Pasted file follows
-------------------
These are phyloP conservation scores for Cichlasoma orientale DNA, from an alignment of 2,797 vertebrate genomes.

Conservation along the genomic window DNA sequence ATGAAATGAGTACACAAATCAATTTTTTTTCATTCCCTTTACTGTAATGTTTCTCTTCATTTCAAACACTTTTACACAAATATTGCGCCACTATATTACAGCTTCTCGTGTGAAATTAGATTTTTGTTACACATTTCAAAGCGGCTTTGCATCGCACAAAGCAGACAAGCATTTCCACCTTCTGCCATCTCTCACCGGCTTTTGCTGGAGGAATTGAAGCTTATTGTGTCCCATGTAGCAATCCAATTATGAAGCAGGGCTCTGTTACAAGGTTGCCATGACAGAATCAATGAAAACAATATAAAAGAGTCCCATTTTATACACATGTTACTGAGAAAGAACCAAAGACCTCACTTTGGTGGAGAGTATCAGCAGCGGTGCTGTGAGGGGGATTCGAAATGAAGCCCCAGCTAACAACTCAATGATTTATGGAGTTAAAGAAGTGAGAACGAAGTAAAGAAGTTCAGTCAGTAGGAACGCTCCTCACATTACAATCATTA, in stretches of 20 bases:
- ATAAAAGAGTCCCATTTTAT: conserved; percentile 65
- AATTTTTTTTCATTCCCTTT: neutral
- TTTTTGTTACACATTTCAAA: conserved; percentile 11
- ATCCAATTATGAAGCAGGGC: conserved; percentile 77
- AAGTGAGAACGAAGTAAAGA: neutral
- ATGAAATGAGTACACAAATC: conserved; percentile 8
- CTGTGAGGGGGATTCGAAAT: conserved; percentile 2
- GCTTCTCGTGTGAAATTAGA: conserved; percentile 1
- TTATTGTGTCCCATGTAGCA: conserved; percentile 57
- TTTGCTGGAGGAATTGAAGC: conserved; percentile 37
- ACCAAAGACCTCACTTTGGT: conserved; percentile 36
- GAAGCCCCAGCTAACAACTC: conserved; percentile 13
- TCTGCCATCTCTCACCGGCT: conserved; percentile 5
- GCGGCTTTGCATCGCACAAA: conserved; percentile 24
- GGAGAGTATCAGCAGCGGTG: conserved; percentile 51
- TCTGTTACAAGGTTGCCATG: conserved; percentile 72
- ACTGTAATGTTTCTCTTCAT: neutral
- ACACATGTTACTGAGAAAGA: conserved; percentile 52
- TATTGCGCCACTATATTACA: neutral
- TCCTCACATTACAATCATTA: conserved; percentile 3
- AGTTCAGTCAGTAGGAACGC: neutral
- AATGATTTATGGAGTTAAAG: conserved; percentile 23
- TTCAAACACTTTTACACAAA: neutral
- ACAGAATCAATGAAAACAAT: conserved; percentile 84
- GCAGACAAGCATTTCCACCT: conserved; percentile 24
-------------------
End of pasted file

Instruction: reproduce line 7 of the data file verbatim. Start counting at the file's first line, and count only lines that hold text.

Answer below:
- AAGTGAGAACGAAGTAAAGA: neutral